DEAD ZONE: Runoff from Midwest farms plagues GulfBy Perry Beeman Gannett, theNewsStar.com
3 November 2012
CHAUVIN — For shrimpers, crabbers and oystermen who work these waters, locating their harvest has become an increasingly taxing game of hide-and-seek.
Nitrates from the fertilizer and manure that Iowa’s farmers apply to their fields, mixed with sewage and runoff from suburban lawns, flow 800 miles down the Mississippi River to the Gulf of Mexico.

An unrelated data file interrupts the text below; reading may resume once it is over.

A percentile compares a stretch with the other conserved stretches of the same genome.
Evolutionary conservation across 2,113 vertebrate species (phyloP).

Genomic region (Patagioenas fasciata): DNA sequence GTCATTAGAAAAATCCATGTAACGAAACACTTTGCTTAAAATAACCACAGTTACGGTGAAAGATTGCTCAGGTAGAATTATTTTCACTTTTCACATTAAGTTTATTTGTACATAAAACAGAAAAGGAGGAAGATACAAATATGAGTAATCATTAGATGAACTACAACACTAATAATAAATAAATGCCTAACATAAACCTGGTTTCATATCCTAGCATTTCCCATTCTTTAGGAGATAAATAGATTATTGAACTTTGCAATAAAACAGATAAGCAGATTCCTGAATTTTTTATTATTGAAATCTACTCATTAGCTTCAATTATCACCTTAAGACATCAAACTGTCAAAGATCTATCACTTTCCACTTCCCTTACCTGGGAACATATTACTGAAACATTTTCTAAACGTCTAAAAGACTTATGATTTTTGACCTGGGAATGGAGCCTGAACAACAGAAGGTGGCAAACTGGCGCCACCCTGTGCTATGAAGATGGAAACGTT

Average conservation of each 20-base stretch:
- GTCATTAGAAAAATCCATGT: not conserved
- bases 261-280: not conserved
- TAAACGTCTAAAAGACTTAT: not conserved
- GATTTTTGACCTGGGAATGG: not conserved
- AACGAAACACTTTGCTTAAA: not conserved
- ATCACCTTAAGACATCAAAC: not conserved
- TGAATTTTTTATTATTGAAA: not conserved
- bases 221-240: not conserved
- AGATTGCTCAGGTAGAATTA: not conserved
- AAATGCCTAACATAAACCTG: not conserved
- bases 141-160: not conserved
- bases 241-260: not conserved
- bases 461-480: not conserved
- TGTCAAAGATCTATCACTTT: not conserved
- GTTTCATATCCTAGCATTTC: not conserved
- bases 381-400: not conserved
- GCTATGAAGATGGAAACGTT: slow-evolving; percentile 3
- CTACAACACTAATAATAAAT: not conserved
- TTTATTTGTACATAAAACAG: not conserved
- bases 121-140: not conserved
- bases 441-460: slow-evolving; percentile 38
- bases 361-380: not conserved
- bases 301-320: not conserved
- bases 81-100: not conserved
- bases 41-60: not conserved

There, the potent blend feeds algae that bloom, die and decompose, robbing the Gulf’s waters of oxygen and creating a so-called dead zone — also known as hypoxia — each summer along Louisiana and Texas. Shellfish and other creatures capable of moving to more hospitable waters do so.
Those that can’t perish.